Imagine taking an inanimate object, dropping it into a machine and having a copy spat out at you. It's that kind of simple copying that the Blacksmith Genesis 3D printer and scanner offers thanks to its rotary plate.
Until now we have been able to access 3D scanners like the Cube from 3D Systems and printers like the MakerBot Ultimaker 2. But these have remained separate, on a smaller consumer scale, until now.
The Blacksmith Genesis uses a spinning plate to scan objects into its software before printing them out using its unique spinning plate. This allows users to either copy directly, enlarge or shrink object copies. The printer also allows a person to scan and edit objects to print their own versions.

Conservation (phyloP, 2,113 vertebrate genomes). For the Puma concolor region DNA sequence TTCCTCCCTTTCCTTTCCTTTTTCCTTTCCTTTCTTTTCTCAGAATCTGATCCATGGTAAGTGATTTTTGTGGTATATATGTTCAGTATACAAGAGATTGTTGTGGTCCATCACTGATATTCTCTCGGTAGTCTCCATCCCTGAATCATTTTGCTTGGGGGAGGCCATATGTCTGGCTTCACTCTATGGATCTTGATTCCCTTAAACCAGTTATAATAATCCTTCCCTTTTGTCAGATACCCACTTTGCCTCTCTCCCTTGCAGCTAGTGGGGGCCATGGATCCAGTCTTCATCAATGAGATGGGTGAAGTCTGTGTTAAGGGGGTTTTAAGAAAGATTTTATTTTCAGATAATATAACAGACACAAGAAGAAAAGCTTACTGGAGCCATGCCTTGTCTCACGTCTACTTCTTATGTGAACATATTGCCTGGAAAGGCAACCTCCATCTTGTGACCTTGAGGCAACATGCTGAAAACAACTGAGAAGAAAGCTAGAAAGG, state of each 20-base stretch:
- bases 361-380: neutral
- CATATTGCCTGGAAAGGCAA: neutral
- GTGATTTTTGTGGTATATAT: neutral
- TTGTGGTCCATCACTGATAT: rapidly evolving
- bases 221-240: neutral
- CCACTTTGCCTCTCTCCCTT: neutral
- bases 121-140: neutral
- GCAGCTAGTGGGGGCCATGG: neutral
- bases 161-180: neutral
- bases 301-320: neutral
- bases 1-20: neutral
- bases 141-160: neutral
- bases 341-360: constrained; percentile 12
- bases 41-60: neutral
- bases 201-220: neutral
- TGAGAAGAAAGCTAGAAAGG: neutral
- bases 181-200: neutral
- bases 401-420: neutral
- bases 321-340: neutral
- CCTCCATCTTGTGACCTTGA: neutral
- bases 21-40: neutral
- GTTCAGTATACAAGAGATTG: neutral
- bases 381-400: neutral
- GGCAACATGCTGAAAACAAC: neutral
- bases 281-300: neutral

Another useful extra is a camera monitoring system which allows the owner to watch the print from anywhere with an internet connection. So if anything goes wrong it can be stopped before wasting any more plastic.
Scanning takes about 6 minutes, says Blacksmith, while the printer can pump out creations at up to 50 microns resolution as big as 23cm diameter by 16cm high.
Blacksmith Genesis was an Indiegogo project that was successfully funded and will begin shipping in March. You can pre-order one from today for $2,200 which is about £1,430.